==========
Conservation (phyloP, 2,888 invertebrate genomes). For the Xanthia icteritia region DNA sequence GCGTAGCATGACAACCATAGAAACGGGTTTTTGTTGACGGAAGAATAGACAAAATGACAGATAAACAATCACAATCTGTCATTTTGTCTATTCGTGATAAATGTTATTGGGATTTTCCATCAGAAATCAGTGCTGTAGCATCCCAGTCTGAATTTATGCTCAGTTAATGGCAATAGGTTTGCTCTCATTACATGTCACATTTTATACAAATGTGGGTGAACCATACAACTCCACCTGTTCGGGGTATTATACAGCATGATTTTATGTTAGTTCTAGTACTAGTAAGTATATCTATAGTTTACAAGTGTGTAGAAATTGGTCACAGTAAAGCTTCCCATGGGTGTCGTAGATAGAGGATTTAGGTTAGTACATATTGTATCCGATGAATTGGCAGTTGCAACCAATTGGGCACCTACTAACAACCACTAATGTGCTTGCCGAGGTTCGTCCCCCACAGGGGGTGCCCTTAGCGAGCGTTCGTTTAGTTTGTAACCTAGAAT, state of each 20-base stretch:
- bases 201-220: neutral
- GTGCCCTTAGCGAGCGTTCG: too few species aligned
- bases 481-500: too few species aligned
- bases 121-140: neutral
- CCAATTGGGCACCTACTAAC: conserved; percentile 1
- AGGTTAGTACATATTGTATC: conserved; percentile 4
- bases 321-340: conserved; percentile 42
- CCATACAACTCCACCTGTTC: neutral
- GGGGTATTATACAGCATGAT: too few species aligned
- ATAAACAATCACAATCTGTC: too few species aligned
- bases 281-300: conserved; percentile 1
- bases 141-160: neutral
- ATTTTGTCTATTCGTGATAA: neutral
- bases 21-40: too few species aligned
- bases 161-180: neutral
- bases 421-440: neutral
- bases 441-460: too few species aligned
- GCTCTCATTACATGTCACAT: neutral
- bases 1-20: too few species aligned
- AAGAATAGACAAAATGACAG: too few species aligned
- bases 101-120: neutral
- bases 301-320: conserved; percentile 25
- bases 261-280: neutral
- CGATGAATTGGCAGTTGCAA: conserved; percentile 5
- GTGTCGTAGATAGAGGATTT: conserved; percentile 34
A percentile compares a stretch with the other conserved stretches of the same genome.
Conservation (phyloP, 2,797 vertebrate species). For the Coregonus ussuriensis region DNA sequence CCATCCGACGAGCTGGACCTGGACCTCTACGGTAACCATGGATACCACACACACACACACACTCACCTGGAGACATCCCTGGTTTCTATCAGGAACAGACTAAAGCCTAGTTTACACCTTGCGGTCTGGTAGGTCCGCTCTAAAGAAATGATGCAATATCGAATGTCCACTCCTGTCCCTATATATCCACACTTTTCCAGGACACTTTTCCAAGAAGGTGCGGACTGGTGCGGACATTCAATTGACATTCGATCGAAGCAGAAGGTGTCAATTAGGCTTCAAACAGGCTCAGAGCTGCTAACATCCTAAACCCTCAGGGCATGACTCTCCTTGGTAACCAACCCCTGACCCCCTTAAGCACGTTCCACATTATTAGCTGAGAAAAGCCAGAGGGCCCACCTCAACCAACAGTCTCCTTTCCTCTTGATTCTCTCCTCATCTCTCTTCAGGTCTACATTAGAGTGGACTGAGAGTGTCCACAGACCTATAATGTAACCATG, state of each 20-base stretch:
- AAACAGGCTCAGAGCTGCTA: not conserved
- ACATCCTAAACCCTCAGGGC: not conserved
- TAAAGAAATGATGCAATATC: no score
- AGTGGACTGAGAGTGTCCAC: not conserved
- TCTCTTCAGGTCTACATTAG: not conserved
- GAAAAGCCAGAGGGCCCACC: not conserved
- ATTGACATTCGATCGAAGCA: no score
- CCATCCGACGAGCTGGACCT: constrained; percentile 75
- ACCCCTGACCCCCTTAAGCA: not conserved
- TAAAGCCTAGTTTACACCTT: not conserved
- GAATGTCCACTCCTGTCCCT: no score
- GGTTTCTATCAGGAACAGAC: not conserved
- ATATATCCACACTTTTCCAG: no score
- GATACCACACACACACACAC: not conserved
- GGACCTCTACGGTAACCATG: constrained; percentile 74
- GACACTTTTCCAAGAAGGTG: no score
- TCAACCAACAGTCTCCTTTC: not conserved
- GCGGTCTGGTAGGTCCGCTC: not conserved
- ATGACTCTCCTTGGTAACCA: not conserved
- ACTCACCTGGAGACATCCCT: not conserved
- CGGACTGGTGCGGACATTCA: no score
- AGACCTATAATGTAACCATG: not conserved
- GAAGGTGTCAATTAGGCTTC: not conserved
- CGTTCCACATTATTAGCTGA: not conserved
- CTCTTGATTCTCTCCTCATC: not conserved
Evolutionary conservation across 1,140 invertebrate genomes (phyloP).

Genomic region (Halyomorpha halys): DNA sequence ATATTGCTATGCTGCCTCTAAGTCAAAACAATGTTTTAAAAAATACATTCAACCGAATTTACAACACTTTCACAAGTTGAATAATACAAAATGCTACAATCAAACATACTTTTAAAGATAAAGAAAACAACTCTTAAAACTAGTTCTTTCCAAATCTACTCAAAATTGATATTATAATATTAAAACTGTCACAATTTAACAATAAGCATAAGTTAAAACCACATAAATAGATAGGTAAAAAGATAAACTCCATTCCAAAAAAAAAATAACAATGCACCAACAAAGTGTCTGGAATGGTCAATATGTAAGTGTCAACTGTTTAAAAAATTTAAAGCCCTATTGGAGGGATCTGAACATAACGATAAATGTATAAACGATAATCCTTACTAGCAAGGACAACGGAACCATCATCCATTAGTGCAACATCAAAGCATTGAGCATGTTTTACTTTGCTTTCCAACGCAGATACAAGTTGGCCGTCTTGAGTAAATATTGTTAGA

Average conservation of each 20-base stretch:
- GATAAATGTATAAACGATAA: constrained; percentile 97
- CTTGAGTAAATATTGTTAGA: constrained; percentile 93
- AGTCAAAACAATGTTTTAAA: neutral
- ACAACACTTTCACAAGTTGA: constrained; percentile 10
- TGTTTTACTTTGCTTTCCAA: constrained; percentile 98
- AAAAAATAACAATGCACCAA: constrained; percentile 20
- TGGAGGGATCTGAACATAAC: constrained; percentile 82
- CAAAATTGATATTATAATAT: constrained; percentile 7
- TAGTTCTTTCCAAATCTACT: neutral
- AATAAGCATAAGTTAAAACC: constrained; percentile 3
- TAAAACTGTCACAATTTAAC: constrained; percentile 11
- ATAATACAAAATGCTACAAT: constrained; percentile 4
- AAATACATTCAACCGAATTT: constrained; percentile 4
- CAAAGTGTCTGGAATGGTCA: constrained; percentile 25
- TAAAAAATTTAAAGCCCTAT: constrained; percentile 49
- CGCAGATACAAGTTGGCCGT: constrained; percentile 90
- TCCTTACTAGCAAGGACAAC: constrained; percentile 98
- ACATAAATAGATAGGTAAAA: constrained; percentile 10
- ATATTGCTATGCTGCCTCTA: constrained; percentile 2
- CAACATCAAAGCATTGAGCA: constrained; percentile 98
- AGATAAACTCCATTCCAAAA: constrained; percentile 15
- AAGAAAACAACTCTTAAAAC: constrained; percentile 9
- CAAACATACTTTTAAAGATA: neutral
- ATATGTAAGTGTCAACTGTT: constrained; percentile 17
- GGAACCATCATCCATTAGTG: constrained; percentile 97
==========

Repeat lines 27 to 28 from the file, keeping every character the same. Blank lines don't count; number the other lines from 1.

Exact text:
A percentile compares a stretch with the other conserved stretches of the same genome.
Conservation (phyloP, 2,797 vertebrate species). For the Coregonus ussuriensis region DNA sequence CCATCCGACGAGCTGGACCTGGACCTCTACGGTAACCATGGATACCACACACACACACACACTCACCTGGAGACATCCCTGGTTTCTATCAGGAACAGACTAAAGCCTAGTTTACACCTTGCGGTCTGGTAGGTCCGCTCTAAAGAAATGATGCAATATCGAATGTCCACTCCTGTCCCTATATATCCACACTTTTCCAGGACACTTTTCCAAGAAGGTGCGGACTGGTGCGGACATTCAATTGACATTCGATCGAAGCAGAAGGTGTCAATTAGGCTTCAAACAGGCTCAGAGCTGCTAACATCCTAAACCCTCAGGGCATGACTCTCCTTGGTAACCAACCCCTGACCCCCTTAAGCACGTTCCACATTATTAGCTGAGAAAAGCCAGAGGGCCCACCTCAACCAACAGTCTCCTTTCCTCTTGATTCTCTCCTCATCTCTCTTCAGGTCTACATTAGAGTGGACTGAGAGTGTCCACAGACCTATAATGTAACCATG, state of each 20-base stretch: